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Message started by desert on Oct 10th, 2011 at 7:16am

Title: 2 carrier transmit power requirement
Post by desert on Oct 10th, 2011 at 7:16am

I have question about 2 carrier using one dish and need ODU transmit power requirment.

Our link is using:

1. 4.5m antenna C-band
2. One carrier 1mb link and second 512kb

How to choose ODU ouput  power(factory) at least ?


Title: Re: 2 carrier transmit power requirement
Post by Eric Johnston on Oct 10th, 2011 at 11:43am
Do you really need to transmit two carriers ?  If possible merge the traffic together into one carrier only.

You will need to transmit two carriers if they go into different downlink beams.  Ask the satellite operator what your uplink eirp is supposed to be for each carrier.

For example, for a 1 Mbit/s carrier:
EIRP required is +53 dBW (This will vary according to the uplink beam G/T and transponder gain setting, and the far end receive earth station size)
minus your antenna transmit gain = -47 dBi
equals power into your feed = +6 dBW
add waveguide loss = 1 dB
Output power from your HPA/BUC= +7 dBW.

If you transmit two such carriers the total power out = +10 dBW = 10 watts.

To keep intermodulation levels acceptable I would suggest a 20W or 25W BUC/HPA, allowing in this case 3 dB output back off.

Final determination of acceptability is based on measuring your transmit intermodulation power spectral density at the input to your feed. You need a high loss cross guide coupler connected to the spectrum analyser.  Some HPA/BUCs have a monitor port.  The satellite operator will examine your spectrum plot and say if you are acceptable.

Your transmit BUC/HPA outout spectrum plot will look something like this:

In this case the two carriers have the same height, and thus the same C/N but the one on the right is half the power of the other.  For two carriers the intermodulation products occur at 2A-B and 2B-A frequencies.  For 3 (or more carriers) the intermod frequencies are all permutations of A+B-C frequency. The IM products are three times broader than the generating carriers and the power levels depend on the generating carrier power levels and the curve of IM versus composite power for the HPA/BUC. Get the IM plot from the HPA/BUC manufacturer. Typically they plot the level of the IM products for two equal level CW carriers and tell you the IM levels relative to the two carriers at a particular input/output back off value.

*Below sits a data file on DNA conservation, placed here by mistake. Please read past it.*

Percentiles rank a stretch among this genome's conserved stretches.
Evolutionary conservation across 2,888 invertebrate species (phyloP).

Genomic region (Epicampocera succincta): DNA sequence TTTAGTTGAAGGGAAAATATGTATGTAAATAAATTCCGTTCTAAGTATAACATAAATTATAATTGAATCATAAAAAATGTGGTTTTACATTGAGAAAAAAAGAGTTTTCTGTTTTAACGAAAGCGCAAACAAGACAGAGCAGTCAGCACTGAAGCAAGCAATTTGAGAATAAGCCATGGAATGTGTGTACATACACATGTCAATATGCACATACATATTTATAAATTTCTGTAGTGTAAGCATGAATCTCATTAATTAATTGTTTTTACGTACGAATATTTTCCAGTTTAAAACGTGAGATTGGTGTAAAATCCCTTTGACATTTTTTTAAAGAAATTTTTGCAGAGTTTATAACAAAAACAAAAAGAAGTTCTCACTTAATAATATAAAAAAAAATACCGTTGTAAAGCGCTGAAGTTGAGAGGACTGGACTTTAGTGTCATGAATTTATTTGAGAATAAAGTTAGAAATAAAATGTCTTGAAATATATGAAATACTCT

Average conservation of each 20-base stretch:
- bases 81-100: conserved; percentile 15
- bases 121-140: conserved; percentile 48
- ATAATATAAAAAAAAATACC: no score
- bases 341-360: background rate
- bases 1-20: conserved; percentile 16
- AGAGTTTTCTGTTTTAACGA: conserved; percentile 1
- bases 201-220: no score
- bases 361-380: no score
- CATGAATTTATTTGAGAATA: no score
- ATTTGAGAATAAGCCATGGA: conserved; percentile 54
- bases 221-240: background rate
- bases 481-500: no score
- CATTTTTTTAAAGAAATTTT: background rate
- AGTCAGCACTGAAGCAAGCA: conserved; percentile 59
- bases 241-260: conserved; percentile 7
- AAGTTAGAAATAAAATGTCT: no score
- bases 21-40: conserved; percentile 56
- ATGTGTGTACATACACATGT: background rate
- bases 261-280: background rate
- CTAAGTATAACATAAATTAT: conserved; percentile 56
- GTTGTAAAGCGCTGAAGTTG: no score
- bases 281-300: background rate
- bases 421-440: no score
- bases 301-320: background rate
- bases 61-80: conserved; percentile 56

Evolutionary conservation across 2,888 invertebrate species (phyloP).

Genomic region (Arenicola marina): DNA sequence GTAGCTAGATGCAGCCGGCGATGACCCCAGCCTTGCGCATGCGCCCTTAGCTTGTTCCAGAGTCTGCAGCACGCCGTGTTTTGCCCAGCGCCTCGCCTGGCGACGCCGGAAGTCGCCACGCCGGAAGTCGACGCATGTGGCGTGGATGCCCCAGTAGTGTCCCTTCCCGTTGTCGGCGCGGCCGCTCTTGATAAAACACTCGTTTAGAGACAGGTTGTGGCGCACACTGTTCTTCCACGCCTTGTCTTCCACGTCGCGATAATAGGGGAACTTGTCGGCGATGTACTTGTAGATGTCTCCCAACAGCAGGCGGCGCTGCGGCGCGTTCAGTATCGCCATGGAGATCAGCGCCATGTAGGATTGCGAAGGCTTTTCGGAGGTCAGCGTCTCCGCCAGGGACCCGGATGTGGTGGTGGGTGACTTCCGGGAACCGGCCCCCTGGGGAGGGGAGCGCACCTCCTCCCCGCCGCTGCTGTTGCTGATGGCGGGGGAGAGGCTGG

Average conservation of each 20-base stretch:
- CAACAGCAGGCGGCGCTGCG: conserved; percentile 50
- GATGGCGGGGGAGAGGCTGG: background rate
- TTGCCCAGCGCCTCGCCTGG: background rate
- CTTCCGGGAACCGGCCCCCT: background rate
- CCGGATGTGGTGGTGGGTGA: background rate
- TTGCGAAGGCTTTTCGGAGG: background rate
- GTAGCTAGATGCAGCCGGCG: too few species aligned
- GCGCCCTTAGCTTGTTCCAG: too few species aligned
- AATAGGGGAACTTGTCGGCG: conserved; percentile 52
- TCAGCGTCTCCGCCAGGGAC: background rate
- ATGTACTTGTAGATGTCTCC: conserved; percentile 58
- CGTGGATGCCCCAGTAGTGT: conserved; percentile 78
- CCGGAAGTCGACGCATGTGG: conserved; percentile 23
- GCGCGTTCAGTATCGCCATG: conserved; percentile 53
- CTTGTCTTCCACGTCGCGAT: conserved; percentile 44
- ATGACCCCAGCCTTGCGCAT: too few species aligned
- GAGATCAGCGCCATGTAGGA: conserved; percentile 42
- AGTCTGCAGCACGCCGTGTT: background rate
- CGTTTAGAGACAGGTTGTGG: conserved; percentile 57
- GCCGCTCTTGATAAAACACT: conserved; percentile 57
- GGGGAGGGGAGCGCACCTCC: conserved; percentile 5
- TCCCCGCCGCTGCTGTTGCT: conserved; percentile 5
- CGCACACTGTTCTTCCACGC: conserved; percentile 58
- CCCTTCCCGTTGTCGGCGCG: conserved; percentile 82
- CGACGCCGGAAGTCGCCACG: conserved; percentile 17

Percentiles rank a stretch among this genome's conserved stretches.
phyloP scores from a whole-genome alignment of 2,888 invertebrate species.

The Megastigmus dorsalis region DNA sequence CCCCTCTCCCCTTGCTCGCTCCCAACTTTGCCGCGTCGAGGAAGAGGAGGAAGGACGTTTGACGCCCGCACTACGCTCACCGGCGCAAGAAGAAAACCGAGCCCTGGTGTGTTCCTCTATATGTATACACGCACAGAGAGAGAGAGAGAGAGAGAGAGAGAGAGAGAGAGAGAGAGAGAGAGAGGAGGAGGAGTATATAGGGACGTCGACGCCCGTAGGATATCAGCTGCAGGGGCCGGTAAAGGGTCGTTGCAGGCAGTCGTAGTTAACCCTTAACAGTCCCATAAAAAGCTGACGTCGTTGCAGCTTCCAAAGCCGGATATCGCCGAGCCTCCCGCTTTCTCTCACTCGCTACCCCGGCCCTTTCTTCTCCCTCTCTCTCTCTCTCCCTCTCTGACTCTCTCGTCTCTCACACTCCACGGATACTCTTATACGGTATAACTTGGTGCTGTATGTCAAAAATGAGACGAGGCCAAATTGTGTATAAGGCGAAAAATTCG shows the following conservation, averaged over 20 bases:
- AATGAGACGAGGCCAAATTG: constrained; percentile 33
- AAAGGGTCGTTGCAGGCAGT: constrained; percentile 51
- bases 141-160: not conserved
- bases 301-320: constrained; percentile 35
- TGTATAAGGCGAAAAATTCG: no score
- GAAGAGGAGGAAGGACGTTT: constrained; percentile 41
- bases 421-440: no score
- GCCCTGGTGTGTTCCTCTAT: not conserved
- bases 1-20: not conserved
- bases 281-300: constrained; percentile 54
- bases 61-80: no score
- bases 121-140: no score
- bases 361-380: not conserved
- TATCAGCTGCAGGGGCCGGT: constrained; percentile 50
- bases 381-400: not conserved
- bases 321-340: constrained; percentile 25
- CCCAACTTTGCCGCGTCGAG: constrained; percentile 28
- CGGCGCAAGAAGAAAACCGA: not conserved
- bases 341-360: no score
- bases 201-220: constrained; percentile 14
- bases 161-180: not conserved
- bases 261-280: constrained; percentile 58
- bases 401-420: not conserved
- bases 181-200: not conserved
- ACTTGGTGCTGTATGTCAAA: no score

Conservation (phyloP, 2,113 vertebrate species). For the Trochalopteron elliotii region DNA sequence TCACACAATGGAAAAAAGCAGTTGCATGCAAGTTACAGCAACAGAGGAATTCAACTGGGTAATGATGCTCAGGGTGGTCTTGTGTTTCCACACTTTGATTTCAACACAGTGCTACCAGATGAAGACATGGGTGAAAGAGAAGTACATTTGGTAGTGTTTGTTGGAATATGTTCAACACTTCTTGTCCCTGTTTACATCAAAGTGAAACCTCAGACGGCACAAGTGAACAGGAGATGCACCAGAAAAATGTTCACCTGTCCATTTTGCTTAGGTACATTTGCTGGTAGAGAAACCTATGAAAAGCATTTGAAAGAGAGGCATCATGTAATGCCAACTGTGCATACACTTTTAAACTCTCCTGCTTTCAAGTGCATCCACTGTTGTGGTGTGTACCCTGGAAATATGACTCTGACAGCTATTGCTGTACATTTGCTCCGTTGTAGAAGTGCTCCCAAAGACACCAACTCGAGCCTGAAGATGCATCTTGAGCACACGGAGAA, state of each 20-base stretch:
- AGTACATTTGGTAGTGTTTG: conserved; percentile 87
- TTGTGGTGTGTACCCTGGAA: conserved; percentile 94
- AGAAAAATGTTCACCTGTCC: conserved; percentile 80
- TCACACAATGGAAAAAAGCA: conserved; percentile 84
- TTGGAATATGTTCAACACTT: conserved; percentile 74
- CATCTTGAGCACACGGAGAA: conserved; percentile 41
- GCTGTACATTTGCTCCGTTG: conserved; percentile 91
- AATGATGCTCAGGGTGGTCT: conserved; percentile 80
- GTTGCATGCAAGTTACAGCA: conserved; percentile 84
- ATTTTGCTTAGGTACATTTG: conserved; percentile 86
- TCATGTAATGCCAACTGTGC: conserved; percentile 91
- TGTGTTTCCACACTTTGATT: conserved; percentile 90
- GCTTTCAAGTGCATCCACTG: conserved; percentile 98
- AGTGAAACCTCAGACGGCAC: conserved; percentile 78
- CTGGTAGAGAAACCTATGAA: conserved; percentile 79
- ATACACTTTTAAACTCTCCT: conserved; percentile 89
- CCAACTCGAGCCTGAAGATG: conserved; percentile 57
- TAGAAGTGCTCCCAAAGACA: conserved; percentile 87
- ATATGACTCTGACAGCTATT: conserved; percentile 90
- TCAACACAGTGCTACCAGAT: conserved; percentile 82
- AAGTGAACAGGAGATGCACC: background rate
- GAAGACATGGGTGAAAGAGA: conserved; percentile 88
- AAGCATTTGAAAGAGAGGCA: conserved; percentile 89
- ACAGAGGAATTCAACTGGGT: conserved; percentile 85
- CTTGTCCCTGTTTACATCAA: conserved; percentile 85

Take care never to accidentally transmit CW carriers as this makes the intermods collapse into CW spikes which cause severe interference to people operating small carriers on those exact frequencies. All the other carriers filling the transponder are not shown in the above spectrum plot. All these other carrier and yours may be observed in the downlink, together with your broad intermod interference underlying the adjacent carriers.  Note that your services will suffer interference from anyone operating 2 or more carriers at their uplink site.  They must keep their intermods down also so that the interference into you is acceptable.

I repeat. Try to avoid multicarrier operation in an uplink HPA/BUC, if at all possible.

Best regards, Eric.

Title: Re: 2 carrier transmit power requirement
Post by desert on Oct 13th, 2011 at 10:11am
Hi Eric,

Thanks for your big reply.

It's not good to SSPA/BUC hardware or have problem with link use 2 carrier in 1 antenna ?


Title: Re: 2 carrier transmit power requirement
Post by Eric Johnston on Oct 13th, 2011 at 1:33pm
Two or more carriers through one BUC/HPA is best avoided.

It is inefficient in terms of power - watts - air conditioning etc.

It is inefficient in terms of initial equipment cost - large BUCs/HPAs cost a fortune ! It is sometimes cheaper to use two uplink antennas. Consider also if transmitting on both polarisations might help, to keep to the one carrier per BUC rule, but you will need more ports on the feed/diplexer.

On the other side of the arguement you will find manufacturers who make HPAs which incorporate pre-distortion of feedback linearisers to enable multi-carrier operation nearer to saturation.

Best regards, Eric.

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